Monday, June 03, 2002
I inherited my present car, a Honda Accord, from my father after it passed the 100,000 mile mark. Like my previous Accord, it runs well and needs little repair - except for the factory-installed stereo system. Some time ago, the stereo began to make popping noises while cutting on and off - raising and lowering the antenna - annoying me greatly, as it prevented me from listening to cassettes without ruining them. I was in getting the car inspected and asked about the radio; the mechanic told me that this was a common problem with this particular model and could be fixed by a guy she knew out in West County.
Instead, I figured I'd just listen to the radio for a bit, and see if I could expand my musical horizons. About this time, our family moved from downtown St Louis city out to Kirkwood - in my childhood, this was the edge of civilization in St Louis county, beyond which were small towns, unincorporated farmland, Six Flags, and the Chrysler plant. While living downtown, I had started listening to the only jazz station in the area, WSIE, which unfortunately originates in Edwardsville, Illinois on the other side of the river. As I began making the trip to and from the new house, I would listen to the jazz as I loaded and unloaded the car. Only after discussing the programming with another listener did I discover that my car radio is possibly the only radio in Kirkwood that can pick up the weak, distant signal. Like Cheever's protagonist, I'm afraid that fixing my radio will end my listening pleasures.
But, even the jazz becomes tiresome as each DJ's playlist becomes more and more familiar. Sliding through the lower FM stations one day, I came upon the familiar sound of a preacher condemning sinners and praising Jesus and such, and stopped to listen. I would like to say that I found the Lord and John 3:16 and A-men and all that, but to my eternal damnation, the preacher was discussing the evils of evolution and giving the usual proofs of Creation. I was intrigued as every argument against evolution was appended with a proof for Creation that itself was denied by the argument. Stuff like, "the evolutionists want you to believe that man evolved from birds, etc., which is clearly a fairy tale! The Bible says that man was formed from the dust by God!" Thus began my nightly listening to Hank Hanegraaff, "The Bible Answerman®" during my drive home from work. So, if you see someone talking to the radio on I-44 during rush hour in a white Accord with the antenna going up and down, steer clear.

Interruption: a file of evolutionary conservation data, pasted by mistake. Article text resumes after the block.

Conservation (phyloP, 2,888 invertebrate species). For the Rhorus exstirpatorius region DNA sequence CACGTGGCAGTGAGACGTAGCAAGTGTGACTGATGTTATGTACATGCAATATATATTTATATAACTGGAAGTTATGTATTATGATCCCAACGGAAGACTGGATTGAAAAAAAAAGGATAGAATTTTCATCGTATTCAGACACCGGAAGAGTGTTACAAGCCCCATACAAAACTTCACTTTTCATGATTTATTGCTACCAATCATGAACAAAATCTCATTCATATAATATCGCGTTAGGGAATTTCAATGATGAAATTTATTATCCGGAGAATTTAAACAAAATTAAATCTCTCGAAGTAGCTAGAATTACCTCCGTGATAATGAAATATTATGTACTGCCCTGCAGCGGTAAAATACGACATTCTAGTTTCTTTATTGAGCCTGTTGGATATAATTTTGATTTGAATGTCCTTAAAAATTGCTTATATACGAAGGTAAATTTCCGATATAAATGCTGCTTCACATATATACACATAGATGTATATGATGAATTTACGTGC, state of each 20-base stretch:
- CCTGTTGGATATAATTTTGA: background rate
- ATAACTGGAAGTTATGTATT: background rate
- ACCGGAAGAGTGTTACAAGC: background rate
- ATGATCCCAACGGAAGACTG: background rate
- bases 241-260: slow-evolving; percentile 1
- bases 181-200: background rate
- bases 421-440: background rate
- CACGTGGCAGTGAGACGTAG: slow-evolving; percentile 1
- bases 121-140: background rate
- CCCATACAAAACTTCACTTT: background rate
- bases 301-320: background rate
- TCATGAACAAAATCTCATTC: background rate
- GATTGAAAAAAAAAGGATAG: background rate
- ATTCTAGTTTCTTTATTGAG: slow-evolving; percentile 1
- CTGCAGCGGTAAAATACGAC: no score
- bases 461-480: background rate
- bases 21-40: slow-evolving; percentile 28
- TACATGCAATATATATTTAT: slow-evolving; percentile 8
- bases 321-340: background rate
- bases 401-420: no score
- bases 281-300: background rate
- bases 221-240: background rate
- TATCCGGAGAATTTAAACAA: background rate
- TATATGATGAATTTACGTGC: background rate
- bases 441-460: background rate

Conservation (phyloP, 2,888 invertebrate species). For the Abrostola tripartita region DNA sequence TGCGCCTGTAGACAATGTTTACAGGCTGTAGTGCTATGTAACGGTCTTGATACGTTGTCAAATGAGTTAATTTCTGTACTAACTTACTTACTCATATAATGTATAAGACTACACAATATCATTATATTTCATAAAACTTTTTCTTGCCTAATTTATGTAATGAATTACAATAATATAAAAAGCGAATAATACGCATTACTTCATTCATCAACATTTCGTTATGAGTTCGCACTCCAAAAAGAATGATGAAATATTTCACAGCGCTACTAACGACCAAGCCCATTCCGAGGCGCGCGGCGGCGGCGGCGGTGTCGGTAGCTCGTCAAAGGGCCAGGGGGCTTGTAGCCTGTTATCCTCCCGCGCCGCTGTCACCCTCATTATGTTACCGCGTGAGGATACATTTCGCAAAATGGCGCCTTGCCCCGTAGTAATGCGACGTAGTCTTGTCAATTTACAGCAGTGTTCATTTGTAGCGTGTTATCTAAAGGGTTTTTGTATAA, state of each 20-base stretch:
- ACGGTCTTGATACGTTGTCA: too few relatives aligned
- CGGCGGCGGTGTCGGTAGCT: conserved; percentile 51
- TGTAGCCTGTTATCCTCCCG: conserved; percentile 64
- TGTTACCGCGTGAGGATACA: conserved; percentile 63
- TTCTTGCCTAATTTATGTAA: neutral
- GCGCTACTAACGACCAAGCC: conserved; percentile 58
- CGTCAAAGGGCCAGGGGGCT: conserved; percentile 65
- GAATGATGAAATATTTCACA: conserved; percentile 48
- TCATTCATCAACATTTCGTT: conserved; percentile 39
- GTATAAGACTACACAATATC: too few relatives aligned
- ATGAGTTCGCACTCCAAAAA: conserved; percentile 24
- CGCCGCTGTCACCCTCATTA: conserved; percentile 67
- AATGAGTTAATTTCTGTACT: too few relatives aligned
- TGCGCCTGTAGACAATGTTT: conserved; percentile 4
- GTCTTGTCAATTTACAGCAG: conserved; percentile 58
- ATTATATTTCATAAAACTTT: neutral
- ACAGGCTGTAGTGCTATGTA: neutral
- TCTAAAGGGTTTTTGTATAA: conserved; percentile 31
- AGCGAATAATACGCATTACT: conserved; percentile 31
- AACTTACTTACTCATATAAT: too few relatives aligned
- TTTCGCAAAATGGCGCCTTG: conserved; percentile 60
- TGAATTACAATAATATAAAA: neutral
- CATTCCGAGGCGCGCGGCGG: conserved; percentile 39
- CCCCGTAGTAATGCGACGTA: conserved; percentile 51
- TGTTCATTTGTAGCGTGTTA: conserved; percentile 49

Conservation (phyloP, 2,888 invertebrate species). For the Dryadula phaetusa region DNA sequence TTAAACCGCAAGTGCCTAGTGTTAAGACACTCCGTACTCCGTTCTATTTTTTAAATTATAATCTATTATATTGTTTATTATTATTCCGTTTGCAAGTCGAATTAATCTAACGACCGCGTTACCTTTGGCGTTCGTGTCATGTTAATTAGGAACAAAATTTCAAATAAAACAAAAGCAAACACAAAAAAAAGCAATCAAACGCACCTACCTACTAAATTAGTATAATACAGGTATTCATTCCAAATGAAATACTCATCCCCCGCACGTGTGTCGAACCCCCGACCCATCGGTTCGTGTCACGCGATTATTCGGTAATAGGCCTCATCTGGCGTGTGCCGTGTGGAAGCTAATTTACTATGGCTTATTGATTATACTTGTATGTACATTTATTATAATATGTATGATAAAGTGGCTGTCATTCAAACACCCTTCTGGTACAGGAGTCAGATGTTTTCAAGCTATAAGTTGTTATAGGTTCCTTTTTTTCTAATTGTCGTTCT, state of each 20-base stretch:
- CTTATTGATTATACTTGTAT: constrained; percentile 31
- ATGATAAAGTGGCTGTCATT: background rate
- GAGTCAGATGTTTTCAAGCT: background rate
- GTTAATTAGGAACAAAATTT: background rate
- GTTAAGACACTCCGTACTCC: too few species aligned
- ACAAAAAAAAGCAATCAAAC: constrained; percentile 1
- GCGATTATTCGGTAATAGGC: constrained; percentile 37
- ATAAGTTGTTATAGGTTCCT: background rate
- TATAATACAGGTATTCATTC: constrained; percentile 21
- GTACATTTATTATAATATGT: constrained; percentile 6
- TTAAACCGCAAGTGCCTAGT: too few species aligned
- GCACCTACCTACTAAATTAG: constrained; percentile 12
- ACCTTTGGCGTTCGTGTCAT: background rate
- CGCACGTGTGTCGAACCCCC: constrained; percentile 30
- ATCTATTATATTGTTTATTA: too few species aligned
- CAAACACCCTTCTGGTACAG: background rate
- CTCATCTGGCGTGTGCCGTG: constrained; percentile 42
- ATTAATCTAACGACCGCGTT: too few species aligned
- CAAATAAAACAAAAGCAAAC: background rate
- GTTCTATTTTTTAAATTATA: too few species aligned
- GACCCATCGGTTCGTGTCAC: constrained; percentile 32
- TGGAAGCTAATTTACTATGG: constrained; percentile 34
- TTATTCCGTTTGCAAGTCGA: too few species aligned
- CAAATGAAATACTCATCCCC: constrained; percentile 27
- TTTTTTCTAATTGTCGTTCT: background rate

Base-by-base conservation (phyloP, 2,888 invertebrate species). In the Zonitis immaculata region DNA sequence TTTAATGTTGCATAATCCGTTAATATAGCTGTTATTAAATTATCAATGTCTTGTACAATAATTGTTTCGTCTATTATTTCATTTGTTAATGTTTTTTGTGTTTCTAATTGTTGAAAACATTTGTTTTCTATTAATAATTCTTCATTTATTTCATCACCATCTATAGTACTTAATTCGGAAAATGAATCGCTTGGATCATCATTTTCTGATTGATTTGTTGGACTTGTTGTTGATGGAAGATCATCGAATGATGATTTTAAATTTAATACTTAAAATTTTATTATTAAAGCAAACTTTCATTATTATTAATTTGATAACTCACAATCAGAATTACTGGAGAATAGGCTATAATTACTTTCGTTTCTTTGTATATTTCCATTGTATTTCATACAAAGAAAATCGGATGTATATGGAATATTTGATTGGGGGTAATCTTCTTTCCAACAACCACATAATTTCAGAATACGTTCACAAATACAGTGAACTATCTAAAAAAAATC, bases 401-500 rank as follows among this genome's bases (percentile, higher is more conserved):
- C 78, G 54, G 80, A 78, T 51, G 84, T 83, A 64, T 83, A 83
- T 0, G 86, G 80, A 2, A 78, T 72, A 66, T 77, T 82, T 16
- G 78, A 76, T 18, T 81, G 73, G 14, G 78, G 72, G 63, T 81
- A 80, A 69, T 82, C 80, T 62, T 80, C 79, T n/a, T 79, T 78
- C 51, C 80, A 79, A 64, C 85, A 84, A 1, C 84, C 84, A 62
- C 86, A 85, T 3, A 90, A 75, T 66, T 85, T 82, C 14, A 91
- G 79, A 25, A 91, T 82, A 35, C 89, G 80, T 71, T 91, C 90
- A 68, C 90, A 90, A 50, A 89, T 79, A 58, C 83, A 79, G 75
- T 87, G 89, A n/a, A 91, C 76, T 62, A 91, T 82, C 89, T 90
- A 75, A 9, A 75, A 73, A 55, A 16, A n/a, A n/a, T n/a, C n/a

Couple my love for experimental music with my brother John's work as an architect, and you get two lovely, ambient sites: Cités Obscures and The Central City. Each site give the visitor an interesting set of landscapes and soundscapes to explore.